This interplay occurred more than 50 times over the next 12 years and ultimately was the basis for the NPS beginning a multi-year public process to permanently resolve the issue. In that process, the National Park Service received more that 70,000 comments and held over 25 Alaska public hearings.

In 2015, regulations were adopted prohibiting any predator control program on NPS lands based on the legal requirements of applicable federal laws. Additionally, the regulations prohibited the following taking of wildlife historically considered unethical: bear cubs or female bears with cubs; any bear using artificial light at den sites; brown bears and black bears over bait; wolves and coyotes during the denning season; and black bears hunted using dogs. All of these NPS regulations are reasonable, publicly supported and consistent with both the original state-federal agreement and current federal law.

The Walker administration, listening to predator control advocates, disagreed. It filed suit against the NPS for imposing these regulations arguing that it is not advocating predator control but just "asserting states' rights." Make no mistake, the current state administration has aggressively pursued predator control programs and allowed unethical methods of harvesting.

If the feds and the state are successful in allowing predator control in our national parks, there are two obvious consequences that should be troubling to Alaskans. First, there will be strong opposition across America to opening our national parks to predator control programs and to the historically banned unethical harvesting practices. This will surely give a black eye to Alaska's tourism industry, which relies heavily upon the more than 2.7 million visitors who visit our national parks each year.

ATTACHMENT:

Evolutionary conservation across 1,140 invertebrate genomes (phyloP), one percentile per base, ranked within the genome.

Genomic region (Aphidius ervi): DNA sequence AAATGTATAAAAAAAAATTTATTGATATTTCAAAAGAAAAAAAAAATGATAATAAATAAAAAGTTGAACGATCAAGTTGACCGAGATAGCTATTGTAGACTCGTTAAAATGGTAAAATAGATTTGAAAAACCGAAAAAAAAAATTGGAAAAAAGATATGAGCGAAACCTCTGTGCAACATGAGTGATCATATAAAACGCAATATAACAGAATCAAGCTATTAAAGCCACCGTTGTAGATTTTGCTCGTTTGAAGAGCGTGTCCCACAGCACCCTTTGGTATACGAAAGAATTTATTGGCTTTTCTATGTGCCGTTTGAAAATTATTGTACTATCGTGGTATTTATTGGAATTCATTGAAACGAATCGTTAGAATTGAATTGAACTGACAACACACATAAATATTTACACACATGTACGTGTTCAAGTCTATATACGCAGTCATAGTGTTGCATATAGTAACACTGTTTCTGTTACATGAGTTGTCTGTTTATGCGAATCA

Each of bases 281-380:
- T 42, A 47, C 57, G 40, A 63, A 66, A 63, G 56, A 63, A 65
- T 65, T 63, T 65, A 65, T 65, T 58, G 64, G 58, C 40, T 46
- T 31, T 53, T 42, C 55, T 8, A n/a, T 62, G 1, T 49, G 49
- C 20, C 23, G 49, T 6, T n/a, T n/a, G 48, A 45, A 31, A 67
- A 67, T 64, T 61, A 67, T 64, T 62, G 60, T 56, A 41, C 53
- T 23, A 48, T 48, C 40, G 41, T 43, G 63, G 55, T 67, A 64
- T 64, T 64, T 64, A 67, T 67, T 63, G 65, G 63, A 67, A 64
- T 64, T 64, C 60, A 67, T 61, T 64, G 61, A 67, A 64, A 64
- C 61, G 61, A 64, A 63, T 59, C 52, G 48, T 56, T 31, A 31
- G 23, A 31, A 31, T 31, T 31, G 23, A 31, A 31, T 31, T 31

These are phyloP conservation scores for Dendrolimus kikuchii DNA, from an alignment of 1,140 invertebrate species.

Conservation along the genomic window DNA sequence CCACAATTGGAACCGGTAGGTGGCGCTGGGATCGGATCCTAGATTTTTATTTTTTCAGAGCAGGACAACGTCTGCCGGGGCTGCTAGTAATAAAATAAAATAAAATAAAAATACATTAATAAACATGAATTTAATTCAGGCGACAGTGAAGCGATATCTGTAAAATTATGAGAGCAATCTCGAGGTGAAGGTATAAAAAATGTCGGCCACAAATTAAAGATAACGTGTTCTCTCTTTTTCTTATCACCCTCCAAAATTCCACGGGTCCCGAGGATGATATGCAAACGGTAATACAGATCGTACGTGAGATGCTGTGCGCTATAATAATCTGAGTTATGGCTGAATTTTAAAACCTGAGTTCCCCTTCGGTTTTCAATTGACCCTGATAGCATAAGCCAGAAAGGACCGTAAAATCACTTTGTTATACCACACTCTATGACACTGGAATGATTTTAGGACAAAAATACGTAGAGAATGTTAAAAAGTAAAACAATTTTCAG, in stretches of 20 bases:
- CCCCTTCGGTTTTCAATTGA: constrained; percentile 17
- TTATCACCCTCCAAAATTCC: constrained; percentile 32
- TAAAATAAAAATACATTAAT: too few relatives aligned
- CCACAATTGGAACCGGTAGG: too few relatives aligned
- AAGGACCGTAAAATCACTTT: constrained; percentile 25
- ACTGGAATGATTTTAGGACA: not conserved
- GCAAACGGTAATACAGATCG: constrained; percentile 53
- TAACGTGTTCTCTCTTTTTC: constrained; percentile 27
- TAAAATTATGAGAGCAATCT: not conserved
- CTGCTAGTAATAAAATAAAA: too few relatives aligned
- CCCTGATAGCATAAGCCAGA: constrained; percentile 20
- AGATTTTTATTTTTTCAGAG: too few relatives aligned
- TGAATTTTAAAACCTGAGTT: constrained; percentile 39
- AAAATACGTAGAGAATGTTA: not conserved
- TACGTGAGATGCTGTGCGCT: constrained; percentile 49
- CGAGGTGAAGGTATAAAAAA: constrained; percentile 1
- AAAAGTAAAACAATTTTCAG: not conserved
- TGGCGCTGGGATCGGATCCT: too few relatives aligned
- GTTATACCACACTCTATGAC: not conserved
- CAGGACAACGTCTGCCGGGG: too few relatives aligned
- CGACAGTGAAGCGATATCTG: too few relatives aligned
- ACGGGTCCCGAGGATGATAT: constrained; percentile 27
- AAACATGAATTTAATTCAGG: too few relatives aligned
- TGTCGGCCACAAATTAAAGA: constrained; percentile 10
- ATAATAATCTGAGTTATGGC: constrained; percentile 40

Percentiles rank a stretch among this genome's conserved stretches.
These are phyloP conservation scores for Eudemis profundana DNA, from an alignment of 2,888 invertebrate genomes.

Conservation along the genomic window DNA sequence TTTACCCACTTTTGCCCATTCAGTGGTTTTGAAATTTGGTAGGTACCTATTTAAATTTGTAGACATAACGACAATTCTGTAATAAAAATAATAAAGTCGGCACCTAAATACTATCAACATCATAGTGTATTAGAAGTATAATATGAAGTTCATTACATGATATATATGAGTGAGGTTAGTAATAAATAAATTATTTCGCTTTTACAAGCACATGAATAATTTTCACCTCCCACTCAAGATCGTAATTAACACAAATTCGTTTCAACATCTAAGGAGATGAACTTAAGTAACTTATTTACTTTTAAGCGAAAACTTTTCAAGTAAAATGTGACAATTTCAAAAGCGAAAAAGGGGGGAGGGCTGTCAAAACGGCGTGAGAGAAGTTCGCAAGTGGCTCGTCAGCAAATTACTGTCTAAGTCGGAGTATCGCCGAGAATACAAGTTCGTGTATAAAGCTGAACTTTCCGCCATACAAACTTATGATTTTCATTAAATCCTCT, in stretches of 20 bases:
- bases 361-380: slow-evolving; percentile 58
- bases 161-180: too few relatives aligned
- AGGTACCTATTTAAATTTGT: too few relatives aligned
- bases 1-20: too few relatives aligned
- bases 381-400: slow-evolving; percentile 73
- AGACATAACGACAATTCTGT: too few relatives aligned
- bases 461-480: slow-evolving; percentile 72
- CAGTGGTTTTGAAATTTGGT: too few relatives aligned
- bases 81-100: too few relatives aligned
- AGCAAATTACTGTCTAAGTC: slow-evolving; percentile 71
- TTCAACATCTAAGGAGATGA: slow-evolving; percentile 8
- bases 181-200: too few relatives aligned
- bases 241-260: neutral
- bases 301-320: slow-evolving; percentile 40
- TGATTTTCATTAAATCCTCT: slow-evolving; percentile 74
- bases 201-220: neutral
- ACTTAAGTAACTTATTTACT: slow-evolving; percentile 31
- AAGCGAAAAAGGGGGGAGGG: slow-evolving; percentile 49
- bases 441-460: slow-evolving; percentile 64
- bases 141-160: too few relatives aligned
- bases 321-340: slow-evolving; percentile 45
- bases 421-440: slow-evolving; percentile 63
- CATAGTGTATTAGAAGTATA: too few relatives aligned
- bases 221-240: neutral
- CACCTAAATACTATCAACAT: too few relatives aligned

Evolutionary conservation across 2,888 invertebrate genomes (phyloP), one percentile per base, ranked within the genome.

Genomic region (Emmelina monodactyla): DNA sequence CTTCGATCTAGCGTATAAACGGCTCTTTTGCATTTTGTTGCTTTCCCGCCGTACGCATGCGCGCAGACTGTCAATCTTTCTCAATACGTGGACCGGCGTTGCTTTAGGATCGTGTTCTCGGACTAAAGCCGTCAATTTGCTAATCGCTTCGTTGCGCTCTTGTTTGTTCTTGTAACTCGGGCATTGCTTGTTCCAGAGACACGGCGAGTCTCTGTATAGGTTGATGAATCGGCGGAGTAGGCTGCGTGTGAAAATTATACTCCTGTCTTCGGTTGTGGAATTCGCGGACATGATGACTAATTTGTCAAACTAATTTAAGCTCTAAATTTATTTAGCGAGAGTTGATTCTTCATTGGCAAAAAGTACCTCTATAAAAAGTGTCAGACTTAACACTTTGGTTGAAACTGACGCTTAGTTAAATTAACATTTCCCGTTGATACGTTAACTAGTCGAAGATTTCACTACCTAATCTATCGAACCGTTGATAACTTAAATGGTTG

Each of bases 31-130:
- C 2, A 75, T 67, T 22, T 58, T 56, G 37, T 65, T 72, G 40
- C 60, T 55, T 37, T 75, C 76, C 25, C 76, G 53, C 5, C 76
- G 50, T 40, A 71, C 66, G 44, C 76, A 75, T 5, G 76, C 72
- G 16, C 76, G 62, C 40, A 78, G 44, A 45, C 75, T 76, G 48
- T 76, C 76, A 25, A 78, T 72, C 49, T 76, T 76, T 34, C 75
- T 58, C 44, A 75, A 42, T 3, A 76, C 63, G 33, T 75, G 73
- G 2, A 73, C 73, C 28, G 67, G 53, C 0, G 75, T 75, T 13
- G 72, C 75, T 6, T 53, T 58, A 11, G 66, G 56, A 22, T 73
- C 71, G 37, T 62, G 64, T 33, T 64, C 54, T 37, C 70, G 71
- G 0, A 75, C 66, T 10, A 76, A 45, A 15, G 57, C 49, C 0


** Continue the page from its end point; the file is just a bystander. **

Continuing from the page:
Secondly, the Department of Interior currently manages all of the subsistence hunting and fishing on federal lands based on rural preference as provided under ANILCA. By contrast, the state cannot manage hunting and fishing with a rural preference, as it was declared unconstitutional in 1989. If fish and wildlife management in the national preserves now becomes a state function, this should be a serious concern for rural residents who rely on subsistence.

Neither of these consequences, as well as others, bode well for Alaskans.

The former director of national parks issued a directive to the National Park System that all its policies should be based on three factors: the best science available, compliance with the law and the long-term public interest. Secretary Ryan Zinke rescinded that directive. It will be a sad day for Alaskans if the Department of Interior with support from the state of Alaska — ignoring science, existing federal law and the best interests of the public — is allowed to rescind responsible National Park Service wildlife regulations.

The public has until Aug. 31 to comment on the proposed deletion of the current wildlife regulations in our National Parks. In the brief time period that is left, please speak up to help protect our unique wildlife and the lands where they live.

Tony Knowles served as Alaska's governor from 1994 to 2002.